Coming Home implementation report: equality impact assessment

Record of the Equality Impact Assessment (EQIA) carried out in relation to the policy development of the Coming Home Implementation Report recommendations for people with learning disabilities and complex care needs.

Summary of findings

This EQIA has identified positive impacts of implementing the Coming Home Report recommendations for people with learning disabilities and complex care needs, who are defined in legislation within the disability protected characteristic. By returning people to their local communities from delayed discharges and inappropriate out-of-area placements, they will be included and involved and this will have positive impacts for island communities. Many people with learning disabilities and complex care needs are living on low income and this policy is likely to have additional positive impacts when examined from a socioeconomic perspective.

This EQIA has not identified any negative impacts of this policy for any of the protected characteristic groups.

This policy is therefore assessed as not directly or indirectly discriminatory under the Equality Act 2010.

What have we done

The evidence review found that there was no bespoke and routinely collected disaggregated data on people with learning disabilities and complex care needs. Recognising the challenges this poses to developing impactful and effective policy making, we have included disaggregated data collection on equalities within the Dynamic Support Register.

We have made clear in the guidance the fundamental importance of this data being self-reported, given the evidence that assumptions about people with learning disabilities and their characteristics may be made on their behalf.

We will conduct an Island Communities Impact Assessment and develop policy, such as the National Support Panel, using data from the Dynamic Support Registers.

What we will do

The evidence collected and assessed indicates that the three key recommendations within the Coming Home Implementation Report will have a positive impact upon those with a disability protected characteristic.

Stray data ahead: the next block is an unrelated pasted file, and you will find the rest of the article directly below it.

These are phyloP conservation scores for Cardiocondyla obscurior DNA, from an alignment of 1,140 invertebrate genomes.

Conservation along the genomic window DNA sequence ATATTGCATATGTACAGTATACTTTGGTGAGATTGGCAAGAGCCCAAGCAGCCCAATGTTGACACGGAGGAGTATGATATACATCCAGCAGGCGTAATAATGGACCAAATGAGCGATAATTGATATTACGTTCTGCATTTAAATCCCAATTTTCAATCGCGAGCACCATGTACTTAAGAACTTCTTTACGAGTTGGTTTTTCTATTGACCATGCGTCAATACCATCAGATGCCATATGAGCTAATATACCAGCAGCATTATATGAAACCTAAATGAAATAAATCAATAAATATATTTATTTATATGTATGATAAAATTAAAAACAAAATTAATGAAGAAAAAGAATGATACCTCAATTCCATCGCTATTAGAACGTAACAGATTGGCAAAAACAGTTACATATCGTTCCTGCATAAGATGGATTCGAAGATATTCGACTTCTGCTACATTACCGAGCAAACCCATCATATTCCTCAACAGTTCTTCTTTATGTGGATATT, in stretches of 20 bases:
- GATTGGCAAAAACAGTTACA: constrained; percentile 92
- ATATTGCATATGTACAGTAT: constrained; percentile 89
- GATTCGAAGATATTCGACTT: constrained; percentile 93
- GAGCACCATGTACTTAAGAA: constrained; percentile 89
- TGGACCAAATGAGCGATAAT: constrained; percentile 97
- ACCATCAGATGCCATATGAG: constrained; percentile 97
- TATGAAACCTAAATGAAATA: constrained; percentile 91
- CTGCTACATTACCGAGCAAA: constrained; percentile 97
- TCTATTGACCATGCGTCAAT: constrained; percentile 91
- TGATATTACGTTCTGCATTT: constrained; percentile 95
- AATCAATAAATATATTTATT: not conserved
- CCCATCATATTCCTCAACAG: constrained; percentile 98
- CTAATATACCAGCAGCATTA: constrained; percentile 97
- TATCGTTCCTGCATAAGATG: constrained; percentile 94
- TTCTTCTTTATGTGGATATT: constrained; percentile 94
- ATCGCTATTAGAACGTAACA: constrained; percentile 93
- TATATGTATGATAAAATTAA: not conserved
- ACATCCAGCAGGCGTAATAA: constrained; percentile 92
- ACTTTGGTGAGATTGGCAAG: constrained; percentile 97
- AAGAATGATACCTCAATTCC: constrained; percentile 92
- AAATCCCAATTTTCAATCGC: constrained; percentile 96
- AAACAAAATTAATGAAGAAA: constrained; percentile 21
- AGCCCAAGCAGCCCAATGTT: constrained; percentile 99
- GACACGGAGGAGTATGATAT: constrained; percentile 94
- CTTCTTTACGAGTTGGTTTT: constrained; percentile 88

We have committed to designing a national reporting mechanism that takes account of all protected characteristics and will report data with an equalities perspective in order to avoid any disproportionate impacts of policy and practice upon people with learning disabilities and complex care needs and protected characteristics. The incorporation of protected characteristics data within routine data collection within the policy will enable this to be assessed on an ongoing basis.

With a foundation of greater data and evidence, we will be able to work with the National Support Panel and Peer Support Network to design and implement national policy; and embed practice that is fair, does not disadvantage and enables people to have their human rights respected.


The Scottish Government recognises there is a lack of disaggregated data available for people with learning disabilities and complex care needs and many of the data sources include additional individuals beyond those with learning disabilities and complex care needs in their analysis. When considering evidence and data from aggregate groups of people (people with learning disabilities) there is a risk that particular issues faced by people with learning disabilities and complex care needs are masked within wider demographic data.

Not all this evidence is specific to Scotland, and due to the nature of the data collection, there are often notable differences between sets of data gathered by different institutions and researchers which poses issues for comparability and applicability in different contexts.

Particular consideration should be given to the fact that protected characteristics are not independent of each other and some people may experience multiple and interconnected issues related to disadvantage at any one time.

The evidence shows that there are impacts on people's experience, opportunities and life-chances due to protected characteristics, and it is necessary to monitor and record these in order to adapt and respond through effective policy making.

It will be necessary to revisit this EQIA to take account of any changes that occur through the policy development as a result of new data being made available. This EQIA is to be viewed as requiring regular review and updating.

Monitoring and Review

It is an accepted recommendation that the Scottish Government will keep this EQIA analysis under regular review, with new data and evidence analysed as we improve data collection, in order to monitor the impact of the Coming Home Implementation Report on people with protected characteristics.


I am satisfied with the equality impact assessment that has been undertaken for the three key recommendations of the Coming Home Implementation Report and give my authorisation for the results of this assessment to be published on the Scottish Government's website.

Name: Hugh McAloon

Position: Interim Director, Mental Health Directorate



Back to top